Tuesday night's Lawton city council meeting featured a very important question for council members; how to handle proposed changes to the city's charter, and whether to present the proposals to residents on the November ballot.

Proposed changes to the charter included removing term limits for city council members and mayor, a requirement that all city department heads live within city limits (currently, this provision is only applied to the city manager and city attorney) and a change to the date of elections for city offices (which now are held in conjunction with primary and general elections), which would also move primary election dates closer to that of the general election. Also proposed was an item that would make a person convicted of felony embezzlement ineligible to run for a council seat or for mayor within 15 years of that conviction.

The amendment process has been under way since March, with council members offering proposals to change provisions within the charter, or to add new ones. According to the process set within the charter, the only people who have the power to amend the City Charter, are the cities' residents themselves. The only power the city council members and mayor hold, is deciding on what proposals will be submitted to residents for a vote.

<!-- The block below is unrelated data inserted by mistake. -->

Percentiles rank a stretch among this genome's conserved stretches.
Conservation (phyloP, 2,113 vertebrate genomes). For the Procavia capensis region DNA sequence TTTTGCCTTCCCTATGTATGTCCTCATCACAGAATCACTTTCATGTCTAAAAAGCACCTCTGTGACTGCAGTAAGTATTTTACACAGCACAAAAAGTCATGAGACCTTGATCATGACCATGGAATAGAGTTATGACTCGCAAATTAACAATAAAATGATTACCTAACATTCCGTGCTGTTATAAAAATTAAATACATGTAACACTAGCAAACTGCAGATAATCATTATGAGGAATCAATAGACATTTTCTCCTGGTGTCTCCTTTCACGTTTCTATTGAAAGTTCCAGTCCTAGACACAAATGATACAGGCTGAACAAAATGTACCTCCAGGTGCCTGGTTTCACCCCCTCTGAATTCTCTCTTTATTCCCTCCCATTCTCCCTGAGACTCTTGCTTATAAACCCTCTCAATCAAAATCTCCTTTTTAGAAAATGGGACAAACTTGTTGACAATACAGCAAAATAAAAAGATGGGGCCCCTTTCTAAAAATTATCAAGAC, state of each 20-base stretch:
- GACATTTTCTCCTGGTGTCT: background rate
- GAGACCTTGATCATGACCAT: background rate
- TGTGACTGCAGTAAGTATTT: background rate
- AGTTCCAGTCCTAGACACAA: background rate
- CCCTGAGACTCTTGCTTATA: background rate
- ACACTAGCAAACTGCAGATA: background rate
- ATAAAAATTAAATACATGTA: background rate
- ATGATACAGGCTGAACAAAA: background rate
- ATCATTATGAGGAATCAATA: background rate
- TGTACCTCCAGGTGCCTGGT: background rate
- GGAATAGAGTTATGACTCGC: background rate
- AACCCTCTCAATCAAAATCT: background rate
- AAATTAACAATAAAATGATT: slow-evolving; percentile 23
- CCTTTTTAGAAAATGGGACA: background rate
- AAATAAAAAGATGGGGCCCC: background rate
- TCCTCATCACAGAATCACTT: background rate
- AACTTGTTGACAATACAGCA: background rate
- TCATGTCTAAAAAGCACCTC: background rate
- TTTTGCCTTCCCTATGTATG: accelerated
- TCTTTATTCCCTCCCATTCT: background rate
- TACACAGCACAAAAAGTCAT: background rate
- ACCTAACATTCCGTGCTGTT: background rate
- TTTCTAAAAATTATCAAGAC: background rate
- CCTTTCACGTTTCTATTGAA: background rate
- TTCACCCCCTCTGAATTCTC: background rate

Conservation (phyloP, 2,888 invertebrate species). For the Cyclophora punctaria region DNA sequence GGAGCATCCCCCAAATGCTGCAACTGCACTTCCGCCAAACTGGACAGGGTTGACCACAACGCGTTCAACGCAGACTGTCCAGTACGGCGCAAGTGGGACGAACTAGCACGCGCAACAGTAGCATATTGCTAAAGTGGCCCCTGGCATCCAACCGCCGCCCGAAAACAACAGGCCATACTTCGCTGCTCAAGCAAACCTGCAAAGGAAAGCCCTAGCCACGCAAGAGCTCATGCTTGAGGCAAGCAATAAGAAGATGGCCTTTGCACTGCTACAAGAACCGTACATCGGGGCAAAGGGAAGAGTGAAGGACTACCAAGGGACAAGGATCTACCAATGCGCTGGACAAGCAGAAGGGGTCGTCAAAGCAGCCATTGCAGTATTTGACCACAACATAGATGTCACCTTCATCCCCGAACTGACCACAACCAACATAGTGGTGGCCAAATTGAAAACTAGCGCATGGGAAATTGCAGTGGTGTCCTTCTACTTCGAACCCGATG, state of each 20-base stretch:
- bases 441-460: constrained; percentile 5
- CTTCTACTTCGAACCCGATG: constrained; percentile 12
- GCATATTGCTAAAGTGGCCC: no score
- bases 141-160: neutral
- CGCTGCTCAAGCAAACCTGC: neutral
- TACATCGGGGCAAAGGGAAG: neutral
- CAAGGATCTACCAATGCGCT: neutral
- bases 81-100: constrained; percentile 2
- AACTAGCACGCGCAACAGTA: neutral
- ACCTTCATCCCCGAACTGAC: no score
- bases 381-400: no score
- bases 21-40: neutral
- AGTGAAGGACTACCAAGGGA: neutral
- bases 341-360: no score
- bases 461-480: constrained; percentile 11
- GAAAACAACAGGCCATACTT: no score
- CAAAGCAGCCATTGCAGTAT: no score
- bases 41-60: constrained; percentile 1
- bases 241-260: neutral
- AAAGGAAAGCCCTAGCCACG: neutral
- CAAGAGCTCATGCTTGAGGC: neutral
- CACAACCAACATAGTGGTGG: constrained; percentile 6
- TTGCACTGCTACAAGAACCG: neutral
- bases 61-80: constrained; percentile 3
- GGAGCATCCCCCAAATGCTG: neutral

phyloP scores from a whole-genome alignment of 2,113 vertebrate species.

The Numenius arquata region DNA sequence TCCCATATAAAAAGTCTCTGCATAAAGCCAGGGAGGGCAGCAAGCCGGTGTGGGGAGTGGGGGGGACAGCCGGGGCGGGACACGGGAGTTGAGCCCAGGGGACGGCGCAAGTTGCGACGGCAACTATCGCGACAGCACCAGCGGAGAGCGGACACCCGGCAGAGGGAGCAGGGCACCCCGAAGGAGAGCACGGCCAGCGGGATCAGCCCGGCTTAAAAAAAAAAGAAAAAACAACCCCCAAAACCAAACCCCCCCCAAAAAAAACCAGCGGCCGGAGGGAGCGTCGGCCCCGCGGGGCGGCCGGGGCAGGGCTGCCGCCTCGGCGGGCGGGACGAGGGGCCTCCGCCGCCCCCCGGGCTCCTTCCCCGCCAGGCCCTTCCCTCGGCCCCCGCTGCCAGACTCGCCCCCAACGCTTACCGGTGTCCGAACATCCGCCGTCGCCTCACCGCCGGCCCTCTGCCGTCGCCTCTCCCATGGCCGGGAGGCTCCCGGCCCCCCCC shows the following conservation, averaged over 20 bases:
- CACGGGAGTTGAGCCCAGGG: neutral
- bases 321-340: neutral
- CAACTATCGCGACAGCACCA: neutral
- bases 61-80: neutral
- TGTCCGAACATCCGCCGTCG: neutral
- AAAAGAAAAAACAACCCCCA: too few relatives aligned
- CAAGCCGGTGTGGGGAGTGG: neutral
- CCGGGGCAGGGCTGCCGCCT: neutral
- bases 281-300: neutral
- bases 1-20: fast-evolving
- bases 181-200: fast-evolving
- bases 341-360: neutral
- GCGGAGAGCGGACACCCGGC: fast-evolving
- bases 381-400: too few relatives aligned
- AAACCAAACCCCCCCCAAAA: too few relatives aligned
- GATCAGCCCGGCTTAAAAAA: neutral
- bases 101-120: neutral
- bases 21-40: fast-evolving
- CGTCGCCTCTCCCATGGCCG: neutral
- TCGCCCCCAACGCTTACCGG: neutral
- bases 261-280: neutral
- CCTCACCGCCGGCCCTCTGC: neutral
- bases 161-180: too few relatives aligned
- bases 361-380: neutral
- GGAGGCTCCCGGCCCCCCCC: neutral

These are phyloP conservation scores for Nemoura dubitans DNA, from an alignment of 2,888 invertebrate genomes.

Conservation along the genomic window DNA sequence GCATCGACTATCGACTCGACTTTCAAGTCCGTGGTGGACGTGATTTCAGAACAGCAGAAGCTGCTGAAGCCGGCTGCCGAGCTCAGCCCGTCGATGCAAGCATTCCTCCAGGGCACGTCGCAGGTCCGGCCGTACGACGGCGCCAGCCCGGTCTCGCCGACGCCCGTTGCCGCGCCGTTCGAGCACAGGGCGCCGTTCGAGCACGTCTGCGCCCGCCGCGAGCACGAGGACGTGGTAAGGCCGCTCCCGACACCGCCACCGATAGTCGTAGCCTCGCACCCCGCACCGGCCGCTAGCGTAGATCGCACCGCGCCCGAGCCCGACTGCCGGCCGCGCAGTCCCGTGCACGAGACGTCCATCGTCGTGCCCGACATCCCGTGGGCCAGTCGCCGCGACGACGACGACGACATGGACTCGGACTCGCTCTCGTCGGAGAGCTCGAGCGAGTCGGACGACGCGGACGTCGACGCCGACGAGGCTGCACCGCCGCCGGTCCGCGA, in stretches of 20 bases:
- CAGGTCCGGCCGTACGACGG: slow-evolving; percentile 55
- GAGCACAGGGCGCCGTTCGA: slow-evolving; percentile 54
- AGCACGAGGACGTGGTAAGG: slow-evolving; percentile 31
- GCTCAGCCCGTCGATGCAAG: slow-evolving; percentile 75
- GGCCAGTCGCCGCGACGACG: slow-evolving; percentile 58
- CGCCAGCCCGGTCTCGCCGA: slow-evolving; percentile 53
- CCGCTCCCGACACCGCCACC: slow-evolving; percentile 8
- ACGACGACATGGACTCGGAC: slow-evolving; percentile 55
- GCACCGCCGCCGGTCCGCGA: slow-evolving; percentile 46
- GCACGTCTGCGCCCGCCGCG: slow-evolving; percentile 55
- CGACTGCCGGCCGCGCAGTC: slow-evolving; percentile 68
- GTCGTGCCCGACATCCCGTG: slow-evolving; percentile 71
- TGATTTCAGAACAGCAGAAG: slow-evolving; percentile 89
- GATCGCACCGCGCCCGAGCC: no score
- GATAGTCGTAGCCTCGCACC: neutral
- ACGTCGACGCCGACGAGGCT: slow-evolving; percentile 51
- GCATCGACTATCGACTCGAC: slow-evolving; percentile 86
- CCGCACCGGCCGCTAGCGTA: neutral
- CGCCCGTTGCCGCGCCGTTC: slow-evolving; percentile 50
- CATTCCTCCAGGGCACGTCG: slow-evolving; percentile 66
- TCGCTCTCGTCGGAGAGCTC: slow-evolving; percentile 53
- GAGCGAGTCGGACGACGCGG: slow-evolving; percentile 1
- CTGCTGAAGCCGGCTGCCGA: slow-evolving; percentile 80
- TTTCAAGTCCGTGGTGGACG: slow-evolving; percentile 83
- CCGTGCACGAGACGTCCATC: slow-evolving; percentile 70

The proposals to remove term limits and the residency requirements were rejected by the council and will not be included on the November ballot. The election day change and the ineligibility proposals passed the city council, and will now move on the the ballot in November.

Also during the council meeting, the cities' newest council member V. Gay F. McGahee took the oath of office as representative of the cities' 7th ward. McGahee won the seat in a runoff election April 5th, defeating Jesse Cross by less than 3% of the vote. She will now permanently fill the seat she had been appointed to in October, replacing long time council member Stanley Haywood, who passed away last year.

source: Lawton Constitution, KSWO news